Zahn’s primary instrument is bass, and like any good bassist he’s gifted at elevating his more front-facing collaborators. Richard’s voice is billed as one of five lead instruments on the album along with clarinet, saxophone, guitar, and strings. As such, she disappears for long stretches of Pigments, ceding the spotlight to a rotation of soloists who blur the lines between soft jazz, symphonic reverie, and new age drone. When she does step to the mic, her voice is often slathered in effects, yet never in a way that undercuts the aching humanity in her words. In big, bold streaks of melody, she sings of longing for mentorship, for transformation, for self-acceptance. Her lyrics are direct but never simplistic. Many are questions, anxiously dangling there: “Can I lose myself in you?” “Are you hurting?” “Will you wait for me?” It all coheres loosely into a story that’s begging to be acted out on stage in fancy theaters and concert halls while this ensemble plays through the album.
Near the end, before she pushes through to epiphany, Richard laments, “I can’t look myself in the mirror/ I only see reflections of what I used to be.” It’s a painfully ironic confession on an album like this one. If Pigments accomplishes anything — beyond solidifying Zahn’s reputation as a composer capable of helming these kinds of prestige pop-art projects — it will be to once again radically revise listeners’ understanding of Dawn Richard and her art.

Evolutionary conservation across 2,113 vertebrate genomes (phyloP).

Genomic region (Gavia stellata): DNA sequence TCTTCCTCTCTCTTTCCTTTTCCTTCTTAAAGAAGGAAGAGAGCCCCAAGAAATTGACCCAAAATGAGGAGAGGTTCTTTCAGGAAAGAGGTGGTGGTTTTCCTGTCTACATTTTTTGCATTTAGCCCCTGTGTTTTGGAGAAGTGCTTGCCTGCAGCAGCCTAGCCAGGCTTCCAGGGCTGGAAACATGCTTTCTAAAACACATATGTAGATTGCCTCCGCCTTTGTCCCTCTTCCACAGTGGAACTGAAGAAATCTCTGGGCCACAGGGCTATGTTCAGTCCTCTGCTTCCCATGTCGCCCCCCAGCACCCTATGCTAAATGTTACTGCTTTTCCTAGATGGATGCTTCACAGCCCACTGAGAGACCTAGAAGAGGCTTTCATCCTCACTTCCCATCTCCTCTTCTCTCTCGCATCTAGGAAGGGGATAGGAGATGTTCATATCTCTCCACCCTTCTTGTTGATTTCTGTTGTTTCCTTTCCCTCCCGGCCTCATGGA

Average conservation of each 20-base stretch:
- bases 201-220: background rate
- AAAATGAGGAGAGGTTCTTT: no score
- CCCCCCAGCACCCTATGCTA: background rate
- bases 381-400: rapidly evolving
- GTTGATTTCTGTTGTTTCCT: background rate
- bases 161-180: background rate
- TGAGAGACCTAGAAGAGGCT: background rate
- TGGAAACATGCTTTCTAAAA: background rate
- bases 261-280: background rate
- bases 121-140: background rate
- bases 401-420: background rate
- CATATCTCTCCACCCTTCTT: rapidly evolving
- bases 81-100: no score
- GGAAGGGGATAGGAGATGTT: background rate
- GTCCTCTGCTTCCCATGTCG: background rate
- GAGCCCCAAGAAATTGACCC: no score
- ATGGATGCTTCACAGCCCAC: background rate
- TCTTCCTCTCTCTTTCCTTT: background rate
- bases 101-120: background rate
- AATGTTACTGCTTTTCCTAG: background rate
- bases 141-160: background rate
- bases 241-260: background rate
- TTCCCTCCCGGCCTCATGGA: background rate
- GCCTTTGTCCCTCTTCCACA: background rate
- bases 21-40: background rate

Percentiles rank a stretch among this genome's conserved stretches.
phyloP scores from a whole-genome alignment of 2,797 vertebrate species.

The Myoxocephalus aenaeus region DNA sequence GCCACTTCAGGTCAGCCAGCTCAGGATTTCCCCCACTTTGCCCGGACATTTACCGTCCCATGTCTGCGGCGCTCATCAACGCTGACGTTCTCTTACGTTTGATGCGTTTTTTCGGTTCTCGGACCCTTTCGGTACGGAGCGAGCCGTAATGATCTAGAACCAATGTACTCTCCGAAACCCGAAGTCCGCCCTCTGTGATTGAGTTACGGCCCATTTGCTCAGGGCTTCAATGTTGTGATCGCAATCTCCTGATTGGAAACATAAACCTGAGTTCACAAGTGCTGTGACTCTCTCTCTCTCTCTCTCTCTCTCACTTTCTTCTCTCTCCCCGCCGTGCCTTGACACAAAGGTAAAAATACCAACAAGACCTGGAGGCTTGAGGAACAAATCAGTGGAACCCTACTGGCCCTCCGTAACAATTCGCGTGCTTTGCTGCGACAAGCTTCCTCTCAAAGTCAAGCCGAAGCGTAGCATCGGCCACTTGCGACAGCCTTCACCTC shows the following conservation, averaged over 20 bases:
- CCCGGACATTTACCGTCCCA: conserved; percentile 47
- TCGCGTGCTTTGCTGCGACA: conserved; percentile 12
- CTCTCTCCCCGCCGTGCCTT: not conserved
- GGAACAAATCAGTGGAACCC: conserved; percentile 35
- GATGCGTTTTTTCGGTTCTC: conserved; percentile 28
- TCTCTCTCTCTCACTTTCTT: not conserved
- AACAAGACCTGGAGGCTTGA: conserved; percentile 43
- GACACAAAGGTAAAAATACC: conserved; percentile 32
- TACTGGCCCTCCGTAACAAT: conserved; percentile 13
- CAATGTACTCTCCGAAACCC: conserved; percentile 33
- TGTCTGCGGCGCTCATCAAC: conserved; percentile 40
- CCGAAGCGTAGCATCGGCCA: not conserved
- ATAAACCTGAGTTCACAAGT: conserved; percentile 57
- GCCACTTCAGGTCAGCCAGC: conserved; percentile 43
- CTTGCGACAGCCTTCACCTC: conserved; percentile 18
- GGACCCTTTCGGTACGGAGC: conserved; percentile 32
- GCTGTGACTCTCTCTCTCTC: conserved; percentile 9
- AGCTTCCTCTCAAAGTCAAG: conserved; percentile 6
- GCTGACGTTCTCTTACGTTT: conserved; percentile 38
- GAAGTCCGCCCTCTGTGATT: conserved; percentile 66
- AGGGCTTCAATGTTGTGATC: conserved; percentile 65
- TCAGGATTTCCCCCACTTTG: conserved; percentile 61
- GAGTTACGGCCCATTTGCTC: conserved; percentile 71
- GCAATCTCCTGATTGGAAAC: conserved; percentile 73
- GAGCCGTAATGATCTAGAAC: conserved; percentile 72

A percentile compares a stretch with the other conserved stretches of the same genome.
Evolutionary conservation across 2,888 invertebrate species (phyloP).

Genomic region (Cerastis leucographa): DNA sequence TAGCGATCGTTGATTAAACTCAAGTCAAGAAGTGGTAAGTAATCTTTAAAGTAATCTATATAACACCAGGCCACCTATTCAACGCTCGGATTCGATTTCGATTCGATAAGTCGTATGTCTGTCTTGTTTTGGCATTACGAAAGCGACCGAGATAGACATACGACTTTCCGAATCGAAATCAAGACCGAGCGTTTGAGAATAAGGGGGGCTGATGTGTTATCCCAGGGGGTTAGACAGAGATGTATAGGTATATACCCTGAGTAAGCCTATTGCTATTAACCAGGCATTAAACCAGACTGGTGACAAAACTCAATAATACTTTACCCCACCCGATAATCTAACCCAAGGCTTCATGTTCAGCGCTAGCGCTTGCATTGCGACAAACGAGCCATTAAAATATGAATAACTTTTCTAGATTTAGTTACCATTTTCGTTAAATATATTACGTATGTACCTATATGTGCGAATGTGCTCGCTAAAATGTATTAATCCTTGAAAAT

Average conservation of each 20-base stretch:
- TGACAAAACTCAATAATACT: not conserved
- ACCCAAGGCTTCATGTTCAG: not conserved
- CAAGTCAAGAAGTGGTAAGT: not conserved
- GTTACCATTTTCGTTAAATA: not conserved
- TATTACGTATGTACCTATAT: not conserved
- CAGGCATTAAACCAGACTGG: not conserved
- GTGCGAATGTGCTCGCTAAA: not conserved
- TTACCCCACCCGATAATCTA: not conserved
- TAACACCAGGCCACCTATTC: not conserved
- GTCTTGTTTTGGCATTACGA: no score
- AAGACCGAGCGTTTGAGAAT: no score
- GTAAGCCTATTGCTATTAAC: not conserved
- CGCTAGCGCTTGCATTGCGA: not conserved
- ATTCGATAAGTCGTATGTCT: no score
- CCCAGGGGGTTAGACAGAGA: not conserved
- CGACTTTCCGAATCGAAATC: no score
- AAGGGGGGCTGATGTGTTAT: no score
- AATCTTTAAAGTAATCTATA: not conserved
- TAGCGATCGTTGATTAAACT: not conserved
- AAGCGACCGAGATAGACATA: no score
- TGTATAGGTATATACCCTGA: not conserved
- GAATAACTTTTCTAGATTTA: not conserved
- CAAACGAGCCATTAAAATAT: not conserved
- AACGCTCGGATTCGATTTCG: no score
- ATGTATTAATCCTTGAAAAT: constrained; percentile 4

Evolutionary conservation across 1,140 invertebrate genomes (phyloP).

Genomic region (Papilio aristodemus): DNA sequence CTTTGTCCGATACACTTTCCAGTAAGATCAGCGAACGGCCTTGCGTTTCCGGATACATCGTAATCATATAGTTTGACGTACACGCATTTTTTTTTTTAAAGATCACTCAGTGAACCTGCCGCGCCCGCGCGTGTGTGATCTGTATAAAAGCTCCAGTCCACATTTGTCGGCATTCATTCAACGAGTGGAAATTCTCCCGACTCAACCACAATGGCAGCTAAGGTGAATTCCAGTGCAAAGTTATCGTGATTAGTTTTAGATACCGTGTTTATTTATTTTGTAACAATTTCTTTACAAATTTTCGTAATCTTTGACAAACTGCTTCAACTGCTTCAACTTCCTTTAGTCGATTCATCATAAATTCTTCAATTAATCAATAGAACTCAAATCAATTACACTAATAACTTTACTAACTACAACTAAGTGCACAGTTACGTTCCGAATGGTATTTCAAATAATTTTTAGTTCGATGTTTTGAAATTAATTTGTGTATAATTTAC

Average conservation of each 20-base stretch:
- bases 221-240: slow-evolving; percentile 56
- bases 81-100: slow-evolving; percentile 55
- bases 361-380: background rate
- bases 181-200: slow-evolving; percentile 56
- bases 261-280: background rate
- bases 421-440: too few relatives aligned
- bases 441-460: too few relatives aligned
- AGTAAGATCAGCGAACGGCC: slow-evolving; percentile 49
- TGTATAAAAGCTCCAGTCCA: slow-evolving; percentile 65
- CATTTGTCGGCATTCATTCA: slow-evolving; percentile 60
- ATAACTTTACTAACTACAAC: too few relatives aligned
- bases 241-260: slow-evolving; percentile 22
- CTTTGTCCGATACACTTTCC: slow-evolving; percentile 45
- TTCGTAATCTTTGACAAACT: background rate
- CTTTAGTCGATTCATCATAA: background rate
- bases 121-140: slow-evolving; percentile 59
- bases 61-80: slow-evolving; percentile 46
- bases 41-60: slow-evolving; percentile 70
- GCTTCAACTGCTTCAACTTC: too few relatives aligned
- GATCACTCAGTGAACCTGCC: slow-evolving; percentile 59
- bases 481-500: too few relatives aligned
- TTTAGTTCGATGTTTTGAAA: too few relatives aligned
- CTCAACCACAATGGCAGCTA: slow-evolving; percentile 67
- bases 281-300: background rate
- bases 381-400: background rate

Pigments is out 10/21 on Merge.
Other albums of note out this week:
• Taylor Swift’s Midnights
• Arctic Monkeys’ The Car
• Dry Cleaning’s Stumpwork
• Knifeplay’s Animal Drowning
• Carly Rae Jepsen’s The Loneliest Time
• Tegan And Sara’s Crybaby
• Pinkshift’s Love Me Forever
• Archers Of Loaf’s Reason In Decline
• Brutus’ Unison Life
• Frankie Cosmos’ Inner World Peace
• Nick Hakim’s Cometa
• They Are Gutting A Body Of Water’s Lucky Styles
• Wiki & Subjxct 5’s Cold Cuts
• The Soft Pink Truth’s Is It Going To Get Any Deeper Than This?
• Armani Caesar’s The Liz 2
• Circuit des Yeux & Claire Rousay’s Sunset Poem
• Lowertown’s I Love To Lie
• Bibio’s BIB10
• Exhumed’s To The Dead
• Simple Minds’ Direction Of The Heart
• Sloan’s Steady
• Terre & Maggie Roche’s Kin Ya See That Sun
• Whitmer Thomas’ The Older I Get The Funnier I Was
• Dave Harrington & Tim Mislock’s Hollywood Visit
• Their / They’re / There’s Their / They’re / Three
• Goat’s Oh Death
• Rubblebucket’s Earth Worship
• Robyn Hitchcock’s SHUFFLEMANIA!
• Alice Boman’s The Space Between
• a-ha’s True North
• Meghan Trainor’s Takin’ It Back
• Too Much Joy’s ALL THESE FUCKING FEELINGS
• Stone Temple Pilots bassist Robert DeLeo’s solo debut Lessons Learned
• Kathryn Mohr’s Holly
• Ariel Zetina’s Cyclorama
• Jordaan Mason & Their Orchestra’s Rewrite The Words Again
• Inclination’s Unaltered Perspective
• The Otolith’s Folium Limina
• Jesse Harris’ Silver Balloon
• Ibises’ In The Swim
• Debbie Gibson’s Winterlicious
• Andrea Bocelli’s A Family Christmas
• Andy Partridge’s My Failed Christmas Career – Volume 1
• The Sleater-Kinney tribute album Dig Me In: A Dig Me Out Covers Album
• My Morning Jacket’s MMJ LIVE VOL. 2: CHICAGO 2021
• Basement’s Colourmeinkindness (Deluxe Anniversary Edition)
• Militarie Gun’s All Roads Lead To The Gun (Deluxe)
• Serj Tankian’s Perplex Cities EP
• Jobber’s Hell In A Cell EP
• Poppy Ackroyd’s Pause Reworked EP